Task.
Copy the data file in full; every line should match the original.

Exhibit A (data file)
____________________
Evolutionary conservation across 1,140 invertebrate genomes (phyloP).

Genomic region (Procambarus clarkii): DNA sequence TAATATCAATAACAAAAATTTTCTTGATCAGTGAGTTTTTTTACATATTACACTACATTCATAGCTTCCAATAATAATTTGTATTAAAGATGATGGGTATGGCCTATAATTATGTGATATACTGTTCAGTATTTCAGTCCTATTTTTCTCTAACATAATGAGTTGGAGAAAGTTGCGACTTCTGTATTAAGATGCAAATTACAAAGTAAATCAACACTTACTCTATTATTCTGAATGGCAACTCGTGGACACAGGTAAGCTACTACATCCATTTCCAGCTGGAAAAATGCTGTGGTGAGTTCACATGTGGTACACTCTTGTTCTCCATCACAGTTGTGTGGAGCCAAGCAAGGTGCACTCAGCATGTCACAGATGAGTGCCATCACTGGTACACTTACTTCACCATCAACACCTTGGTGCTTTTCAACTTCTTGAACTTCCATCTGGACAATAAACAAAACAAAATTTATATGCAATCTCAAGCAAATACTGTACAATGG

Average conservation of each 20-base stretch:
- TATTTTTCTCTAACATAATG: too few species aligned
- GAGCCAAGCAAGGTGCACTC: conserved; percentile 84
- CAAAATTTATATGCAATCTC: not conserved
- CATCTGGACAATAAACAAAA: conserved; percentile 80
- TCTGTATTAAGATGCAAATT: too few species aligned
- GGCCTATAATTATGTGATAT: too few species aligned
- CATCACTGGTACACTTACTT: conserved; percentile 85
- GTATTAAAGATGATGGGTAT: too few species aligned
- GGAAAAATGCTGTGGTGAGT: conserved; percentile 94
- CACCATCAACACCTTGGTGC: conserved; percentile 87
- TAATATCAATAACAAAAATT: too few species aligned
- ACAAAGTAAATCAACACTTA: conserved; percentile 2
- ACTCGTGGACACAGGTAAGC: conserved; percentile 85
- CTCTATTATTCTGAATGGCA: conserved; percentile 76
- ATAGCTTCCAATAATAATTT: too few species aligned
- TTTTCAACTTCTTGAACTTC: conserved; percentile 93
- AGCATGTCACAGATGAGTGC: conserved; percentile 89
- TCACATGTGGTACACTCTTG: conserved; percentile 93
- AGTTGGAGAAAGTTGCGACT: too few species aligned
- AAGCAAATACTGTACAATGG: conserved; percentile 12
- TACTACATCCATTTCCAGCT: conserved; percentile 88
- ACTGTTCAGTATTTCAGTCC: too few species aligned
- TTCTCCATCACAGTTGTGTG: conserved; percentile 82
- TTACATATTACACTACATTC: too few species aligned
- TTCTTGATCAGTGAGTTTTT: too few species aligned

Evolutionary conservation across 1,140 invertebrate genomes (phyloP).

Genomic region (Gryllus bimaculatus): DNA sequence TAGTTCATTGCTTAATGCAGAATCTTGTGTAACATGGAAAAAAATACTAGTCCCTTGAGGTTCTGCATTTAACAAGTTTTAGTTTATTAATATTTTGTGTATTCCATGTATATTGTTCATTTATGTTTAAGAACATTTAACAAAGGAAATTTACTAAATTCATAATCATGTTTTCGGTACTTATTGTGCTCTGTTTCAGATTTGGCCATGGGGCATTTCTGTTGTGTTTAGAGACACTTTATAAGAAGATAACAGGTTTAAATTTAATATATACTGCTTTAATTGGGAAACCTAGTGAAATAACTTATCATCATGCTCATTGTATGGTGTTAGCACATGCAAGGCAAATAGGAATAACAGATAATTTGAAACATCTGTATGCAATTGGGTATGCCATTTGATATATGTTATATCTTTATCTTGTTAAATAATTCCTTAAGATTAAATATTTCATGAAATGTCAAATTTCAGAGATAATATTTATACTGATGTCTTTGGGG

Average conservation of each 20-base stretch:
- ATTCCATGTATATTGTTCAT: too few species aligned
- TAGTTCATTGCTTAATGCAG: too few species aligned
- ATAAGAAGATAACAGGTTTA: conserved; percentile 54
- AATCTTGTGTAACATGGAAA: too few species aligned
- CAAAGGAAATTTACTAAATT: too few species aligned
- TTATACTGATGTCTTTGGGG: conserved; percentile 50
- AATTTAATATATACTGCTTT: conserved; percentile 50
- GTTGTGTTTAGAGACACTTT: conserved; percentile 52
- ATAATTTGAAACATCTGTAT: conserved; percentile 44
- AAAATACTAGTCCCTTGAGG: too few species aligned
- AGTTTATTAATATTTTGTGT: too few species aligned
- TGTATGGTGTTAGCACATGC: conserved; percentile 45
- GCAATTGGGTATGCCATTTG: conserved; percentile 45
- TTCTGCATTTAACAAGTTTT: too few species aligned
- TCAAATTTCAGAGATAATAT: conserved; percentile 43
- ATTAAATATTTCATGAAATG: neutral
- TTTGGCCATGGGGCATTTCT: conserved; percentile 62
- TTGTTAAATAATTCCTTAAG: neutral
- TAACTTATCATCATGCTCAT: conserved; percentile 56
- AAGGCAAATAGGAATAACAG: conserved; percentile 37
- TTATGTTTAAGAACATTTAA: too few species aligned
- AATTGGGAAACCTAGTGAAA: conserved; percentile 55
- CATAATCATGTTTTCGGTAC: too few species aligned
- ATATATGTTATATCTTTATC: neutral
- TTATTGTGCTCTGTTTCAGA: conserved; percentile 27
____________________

Evolutionary conservation across 1,140 invertebrate genomes (phyloP).

Genomic region (Procambarus clarkii): DNA sequence TAATATCAATAACAAAAATTTTCTTGATCAGTGAGTTTTTTTACATATTACACTACATTCATAGCTTCCAATAATAATTTGTATTAAAGATGATGGGTATGGCCTATAATTATGTGATATACTGTTCAGTATTTCAGTCCTATTTTTCTCTAACATAATGAGTTGGAGAAAGTTGCGACTTCTGTATTAAGATGCAAATTACAAAGTAAATCAACACTTACTCTATTATTCTGAATGGCAACTCGTGGACACAGGTAAGCTACTACATCCATTTCCAGCTGGAAAAATGCTGTGGTGAGTTCACATGTGGTACACTCTTGTTCTCCATCACAGTTGTGTGGAGCCAAGCAAGGTGCACTCAGCATGTCACAGATGAGTGCCATCACTGGTACACTTACTTCACCATCAACACCTTGGTGCTTTTCAACTTCTTGAACTTCCATCTGGACAATAAACAAAACAAAATTTATATGCAATCTCAAGCAAATACTGTACAATGG

Average conservation of each 20-base stretch:
- TATTTTTCTCTAACATAATG: too few species aligned
- GAGCCAAGCAAGGTGCACTC: conserved; percentile 84
- CAAAATTTATATGCAATCTC: not conserved
- CATCTGGACAATAAACAAAA: conserved; percentile 80
- TCTGTATTAAGATGCAAATT: too few species aligned
- GGCCTATAATTATGTGATAT: too few species aligned
- CATCACTGGTACACTTACTT: conserved; percentile 85
- GTATTAAAGATGATGGGTAT: too few species aligned
- GGAAAAATGCTGTGGTGAGT: conserved; percentile 94
- CACCATCAACACCTTGGTGC: conserved; percentile 87
- TAATATCAATAACAAAAATT: too few species aligned
- ACAAAGTAAATCAACACTTA: conserved; percentile 2
- ACTCGTGGACACAGGTAAGC: conserved; percentile 85
- CTCTATTATTCTGAATGGCA: conserved; percentile 76
- ATAGCTTCCAATAATAATTT: too few species aligned
- TTTTCAACTTCTTGAACTTC: conserved; percentile 93
- AGCATGTCACAGATGAGTGC: conserved; percentile 89
- TCACATGTGGTACACTCTTG: conserved; percentile 93
- AGTTGGAGAAAGTTGCGACT: too few species aligned
- AAGCAAATACTGTACAATGG: conserved; percentile 12
- TACTACATCCATTTCCAGCT: conserved; percentile 88
- ACTGTTCAGTATTTCAGTCC: too few species aligned
- TTCTCCATCACAGTTGTGTG: conserved; percentile 82
- TTACATATTACACTACATTC: too few species aligned
- TTCTTGATCAGTGAGTTTTT: too few species aligned

Evolutionary conservation across 1,140 invertebrate genomes (phyloP).

Genomic region (Gryllus bimaculatus): DNA sequence TAGTTCATTGCTTAATGCAGAATCTTGTGTAACATGGAAAAAAATACTAGTCCCTTGAGGTTCTGCATTTAACAAGTTTTAGTTTATTAATATTTTGTGTATTCCATGTATATTGTTCATTTATGTTTAAGAACATTTAACAAAGGAAATTTACTAAATTCATAATCATGTTTTCGGTACTTATTGTGCTCTGTTTCAGATTTGGCCATGGGGCATTTCTGTTGTGTTTAGAGACACTTTATAAGAAGATAACAGGTTTAAATTTAATATATACTGCTTTAATTGGGAAACCTAGTGAAATAACTTATCATCATGCTCATTGTATGGTGTTAGCACATGCAAGGCAAATAGGAATAACAGATAATTTGAAACATCTGTATGCAATTGGGTATGCCATTTGATATATGTTATATCTTTATCTTGTTAAATAATTCCTTAAGATTAAATATTTCATGAAATGTCAAATTTCAGAGATAATATTTATACTGATGTCTTTGGGG

Average conservation of each 20-base stretch:
- ATTCCATGTATATTGTTCAT: too few species aligned
- TAGTTCATTGCTTAATGCAG: too few species aligned
- ATAAGAAGATAACAGGTTTA: conserved; percentile 54
- AATCTTGTGTAACATGGAAA: too few species aligned
- CAAAGGAAATTTACTAAATT: too few species aligned
- TTATACTGATGTCTTTGGGG: conserved; percentile 50
- AATTTAATATATACTGCTTT: conserved; percentile 50
- GTTGTGTTTAGAGACACTTT: conserved; percentile 52
- ATAATTTGAAACATCTGTAT: conserved; percentile 44
- AAAATACTAGTCCCTTGAGG: too few species aligned
- AGTTTATTAATATTTTGTGT: too few species aligned
- TGTATGGTGTTAGCACATGC: conserved; percentile 45
- GCAATTGGGTATGCCATTTG: conserved; percentile 45
- TTCTGCATTTAACAAGTTTT: too few species aligned
- TCAAATTTCAGAGATAATAT: conserved; percentile 43
- ATTAAATATTTCATGAAATG: neutral
- TTTGGCCATGGGGCATTTCT: conserved; percentile 62
- TTGTTAAATAATTCCTTAAG: neutral
- TAACTTATCATCATGCTCAT: conserved; percentile 56
- AAGGCAAATAGGAATAACAG: conserved; percentile 37
- TTATGTTTAAGAACATTTAA: too few species aligned
- AATTGGGAAACCTAGTGAAA: conserved; percentile 55
- CATAATCATGTTTTCGGTAC: too few species aligned
- ATATATGTTATATCTTTATC: neutral
- TTATTGTGCTCTGTTTCAGA: conserved; percentile 27